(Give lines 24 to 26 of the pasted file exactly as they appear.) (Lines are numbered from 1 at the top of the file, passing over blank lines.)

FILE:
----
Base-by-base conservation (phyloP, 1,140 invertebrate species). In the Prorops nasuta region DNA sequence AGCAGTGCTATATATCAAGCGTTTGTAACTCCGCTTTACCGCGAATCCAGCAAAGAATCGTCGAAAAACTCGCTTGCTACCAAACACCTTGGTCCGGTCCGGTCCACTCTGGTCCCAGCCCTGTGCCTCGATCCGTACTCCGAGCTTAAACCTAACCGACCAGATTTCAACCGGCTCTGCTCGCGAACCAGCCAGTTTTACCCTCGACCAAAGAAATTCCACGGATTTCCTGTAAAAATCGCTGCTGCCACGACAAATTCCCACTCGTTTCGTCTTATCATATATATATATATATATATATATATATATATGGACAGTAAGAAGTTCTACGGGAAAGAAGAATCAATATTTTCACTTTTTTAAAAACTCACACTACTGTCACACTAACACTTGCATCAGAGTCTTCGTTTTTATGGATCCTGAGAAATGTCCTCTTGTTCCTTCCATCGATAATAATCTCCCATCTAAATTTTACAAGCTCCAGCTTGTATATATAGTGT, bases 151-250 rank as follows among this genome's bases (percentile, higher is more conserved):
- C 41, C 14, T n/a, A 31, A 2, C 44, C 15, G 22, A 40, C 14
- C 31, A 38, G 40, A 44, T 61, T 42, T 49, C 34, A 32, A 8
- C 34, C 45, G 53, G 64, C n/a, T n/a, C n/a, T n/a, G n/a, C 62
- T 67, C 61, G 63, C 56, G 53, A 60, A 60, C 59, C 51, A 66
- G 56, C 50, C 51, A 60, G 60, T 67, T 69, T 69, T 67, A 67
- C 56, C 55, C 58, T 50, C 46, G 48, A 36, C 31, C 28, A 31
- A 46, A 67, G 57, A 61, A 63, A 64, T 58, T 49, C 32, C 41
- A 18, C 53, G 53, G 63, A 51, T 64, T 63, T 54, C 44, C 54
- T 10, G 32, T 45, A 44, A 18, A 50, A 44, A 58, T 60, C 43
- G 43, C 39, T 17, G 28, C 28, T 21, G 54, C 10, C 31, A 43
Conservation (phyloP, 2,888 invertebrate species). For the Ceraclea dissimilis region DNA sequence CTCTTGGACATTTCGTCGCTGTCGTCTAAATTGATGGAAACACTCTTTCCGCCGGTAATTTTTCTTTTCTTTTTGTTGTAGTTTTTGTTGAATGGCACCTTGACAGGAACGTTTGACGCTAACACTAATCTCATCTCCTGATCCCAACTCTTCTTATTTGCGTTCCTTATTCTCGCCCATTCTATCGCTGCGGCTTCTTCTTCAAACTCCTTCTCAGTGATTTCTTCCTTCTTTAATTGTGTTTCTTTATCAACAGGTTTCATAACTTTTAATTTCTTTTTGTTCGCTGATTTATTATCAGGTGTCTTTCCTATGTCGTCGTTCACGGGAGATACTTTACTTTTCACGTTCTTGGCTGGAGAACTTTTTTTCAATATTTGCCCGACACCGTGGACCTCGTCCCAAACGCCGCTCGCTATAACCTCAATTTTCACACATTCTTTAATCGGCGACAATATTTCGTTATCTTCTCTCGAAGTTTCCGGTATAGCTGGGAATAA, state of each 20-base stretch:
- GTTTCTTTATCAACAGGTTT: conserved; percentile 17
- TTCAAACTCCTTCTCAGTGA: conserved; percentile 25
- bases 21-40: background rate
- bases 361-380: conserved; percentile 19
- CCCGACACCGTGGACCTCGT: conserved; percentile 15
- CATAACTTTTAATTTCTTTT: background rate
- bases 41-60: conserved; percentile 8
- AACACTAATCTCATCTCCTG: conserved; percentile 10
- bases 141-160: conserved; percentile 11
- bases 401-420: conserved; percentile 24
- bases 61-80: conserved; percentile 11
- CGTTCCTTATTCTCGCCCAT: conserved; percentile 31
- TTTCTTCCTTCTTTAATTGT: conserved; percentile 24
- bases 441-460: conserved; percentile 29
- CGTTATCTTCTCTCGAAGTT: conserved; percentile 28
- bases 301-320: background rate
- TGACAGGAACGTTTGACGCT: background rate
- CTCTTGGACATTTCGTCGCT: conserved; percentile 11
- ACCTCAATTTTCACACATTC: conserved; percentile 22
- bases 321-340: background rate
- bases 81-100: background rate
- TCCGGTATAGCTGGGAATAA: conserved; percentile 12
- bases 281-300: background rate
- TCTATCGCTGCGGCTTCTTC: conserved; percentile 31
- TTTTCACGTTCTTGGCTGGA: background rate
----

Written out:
- CGTTCCTTATTCTCGCCCAT: conserved; percentile 31
- TTTCTTCCTTCTTTAATTGT: conserved; percentile 24
- bases 441-460: conserved; percentile 29